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I think I need a new heart

October 12, 2010

I wrote this last week, but never posted it. I was struck by a line in the Times coverage of Tyler Clementi’s death and was wondering if others had a similar reaction. and then it kind of evolved. Or devolved. Or dissolved. But there’s still some stuff in here I want to think about, so I’m posting it. Feel free to chime in.

* * * * *

By now we’ve all heard and read about Tyler Clementi, the Rutgers student who jumped off the George Washington Bridge after his roommate broadcast a surreptitiously filmed video of him on youtube. It’s a terrible, tragic thing for a promising young man to feel so humiliated that he can see no other option but to end his own life.

But the way the story is being told is interesting to me.

When the story first broke, the news reported simply that the young man was a Rutgers student and that he had jumped after his roommate had posted a video of a “sexual encounter” on the internet. But by day two, the young man had become a “promising violinist” (or, in the case of the erroneous New York Times, a “promising violist”), and the video subject a “homosexual encounter.” The story in yesterday’s New York Times reported that the young man’s “roommate’s Twitter message makes plain that Mr. Ravi believed that Mr. Clementi was gay.” Here is what the Twitter message said, as reported in the same article:

“Roommate asked for the room till midnight. I went into molly’s room and turned on my webcam. I saw him making out with a dude. Yay.”

I don’t see this as an implication that Ravi believed Clementi was gay. It simply says that he saw Clementi kissing a guy. Does this automatically mean Clementi was gay or even that Ravi thought he was?

Sexuality is a fluid concept. Read my friend Lisa’s book if you have any questions about this. Without knowledge of Clementi’s self conception or the way he presents himself to others, how can you tell whether he falls into the category gay? The Times leaped to a conclusion. Not the first time. And certainly not the last. But it’s an assumption worth noting. And we all know what they say about assumptions.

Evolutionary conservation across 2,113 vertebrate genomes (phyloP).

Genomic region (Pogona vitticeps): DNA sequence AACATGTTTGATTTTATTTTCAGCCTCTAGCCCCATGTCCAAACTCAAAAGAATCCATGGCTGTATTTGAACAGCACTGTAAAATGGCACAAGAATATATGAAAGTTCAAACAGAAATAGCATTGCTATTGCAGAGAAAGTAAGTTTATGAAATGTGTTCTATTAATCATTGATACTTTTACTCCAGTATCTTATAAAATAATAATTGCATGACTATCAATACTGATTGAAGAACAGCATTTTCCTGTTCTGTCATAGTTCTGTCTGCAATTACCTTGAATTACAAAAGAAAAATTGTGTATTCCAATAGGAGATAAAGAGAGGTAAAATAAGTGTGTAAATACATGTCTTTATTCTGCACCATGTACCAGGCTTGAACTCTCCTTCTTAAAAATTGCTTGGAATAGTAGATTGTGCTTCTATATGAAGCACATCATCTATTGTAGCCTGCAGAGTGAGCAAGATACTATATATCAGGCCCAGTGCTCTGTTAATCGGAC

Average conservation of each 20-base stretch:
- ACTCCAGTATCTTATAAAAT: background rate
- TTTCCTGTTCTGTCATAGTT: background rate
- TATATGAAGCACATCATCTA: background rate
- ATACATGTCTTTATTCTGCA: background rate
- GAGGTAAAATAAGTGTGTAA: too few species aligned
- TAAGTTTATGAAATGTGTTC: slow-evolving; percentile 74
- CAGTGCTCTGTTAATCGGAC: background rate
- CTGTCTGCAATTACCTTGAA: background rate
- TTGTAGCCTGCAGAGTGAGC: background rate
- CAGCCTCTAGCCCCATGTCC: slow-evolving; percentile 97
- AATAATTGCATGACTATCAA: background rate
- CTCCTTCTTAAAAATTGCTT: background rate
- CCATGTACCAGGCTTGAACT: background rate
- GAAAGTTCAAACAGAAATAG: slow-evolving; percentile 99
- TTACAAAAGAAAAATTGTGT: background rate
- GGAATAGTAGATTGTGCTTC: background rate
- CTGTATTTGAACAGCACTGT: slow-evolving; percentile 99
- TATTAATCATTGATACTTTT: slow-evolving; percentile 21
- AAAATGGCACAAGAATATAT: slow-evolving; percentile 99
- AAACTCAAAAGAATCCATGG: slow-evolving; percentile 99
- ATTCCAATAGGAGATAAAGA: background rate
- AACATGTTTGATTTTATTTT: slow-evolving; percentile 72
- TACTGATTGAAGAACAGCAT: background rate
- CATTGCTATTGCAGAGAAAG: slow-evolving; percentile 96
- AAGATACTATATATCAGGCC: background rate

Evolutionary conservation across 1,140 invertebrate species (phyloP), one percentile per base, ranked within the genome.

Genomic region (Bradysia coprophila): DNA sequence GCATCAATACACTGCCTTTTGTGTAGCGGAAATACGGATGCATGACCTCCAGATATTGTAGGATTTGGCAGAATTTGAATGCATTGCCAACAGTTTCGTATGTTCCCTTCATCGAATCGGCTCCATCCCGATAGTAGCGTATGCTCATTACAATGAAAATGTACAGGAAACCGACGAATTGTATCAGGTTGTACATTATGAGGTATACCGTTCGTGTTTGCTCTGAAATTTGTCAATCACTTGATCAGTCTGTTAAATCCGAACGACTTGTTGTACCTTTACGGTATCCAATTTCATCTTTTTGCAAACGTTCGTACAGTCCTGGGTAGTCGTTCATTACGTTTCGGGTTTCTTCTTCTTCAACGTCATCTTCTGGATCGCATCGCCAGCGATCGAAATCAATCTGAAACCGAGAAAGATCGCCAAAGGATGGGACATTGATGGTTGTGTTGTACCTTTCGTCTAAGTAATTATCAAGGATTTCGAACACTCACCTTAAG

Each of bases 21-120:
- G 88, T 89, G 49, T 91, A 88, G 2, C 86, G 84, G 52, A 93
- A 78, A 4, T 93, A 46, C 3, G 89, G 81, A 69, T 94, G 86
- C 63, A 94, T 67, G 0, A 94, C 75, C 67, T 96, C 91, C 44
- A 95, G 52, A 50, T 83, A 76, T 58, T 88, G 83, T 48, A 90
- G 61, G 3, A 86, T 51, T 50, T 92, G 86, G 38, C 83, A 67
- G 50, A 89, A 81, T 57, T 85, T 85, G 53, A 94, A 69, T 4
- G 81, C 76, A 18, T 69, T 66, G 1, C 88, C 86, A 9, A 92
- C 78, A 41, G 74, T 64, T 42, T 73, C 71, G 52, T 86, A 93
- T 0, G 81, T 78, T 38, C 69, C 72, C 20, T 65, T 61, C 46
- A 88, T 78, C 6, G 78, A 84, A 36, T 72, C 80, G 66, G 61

The twitter message in no way implies any further knowledge of Clementi’s life or interests that might lead the Times to arrive at the conclusion that Clementi was gay – was Clementi experimenting? Did he identify himself as bisexual or gay? Those questions were not asked, at least not as presented in the article. It now does appear that Clementi considered himself gay, although he had not told his parents. But that is not actually an issue that matters to me. What does matter is that the interpretation of Clementi’s roommate’s Twitter message by the Times serves to put Clementi in a narrow box. He is no longer a person of many qualities and experiences with the ability and right to change himself. He is a gay violinist. A dead gay violinist. And this sells him short in so many ways.

And yet the boxing isn’t an inherently evil rhetorical device. Essentialization is what media does most of the time. It distills the basics and the universals so that someone with no direct knowledge can understand and react to the events. True, removing the complexity of the whole person makes it easy to approach the story with an us-vs.-them attitude. But it also genericizes the incident in a way that it can be used to help others, as in the video currently in wide circulation of Ellen DeGeneres talking about Clementi as one example of the crisis of teens bullying gay teens. Maybe some good will come from it. But small comfort to Clementi’s family, I’m sure.

The initial report I read of Clementi’s suicide didn’t mention that the sexual encounter broadcast included two young men, so when I first heard the story, I wrongly assumed that his partner was female. My assumption is probably based on heterosexist prejudice on my part, but also on the expectation I have acquired through years of news consumption that when the press reports on sexual encounters, the default setting is heterosexual. When it’s not, they tell you, as they eventually did in this case. My assumptions are another issue for another day. But my point is that I was just as horrified by the story when I thought it involved a heterosexual couple as I was when I found out the participants were of the same sex. It’s just as illegal and immoral to secretly film and broadcast a homosexual couple as a heterosexual couple.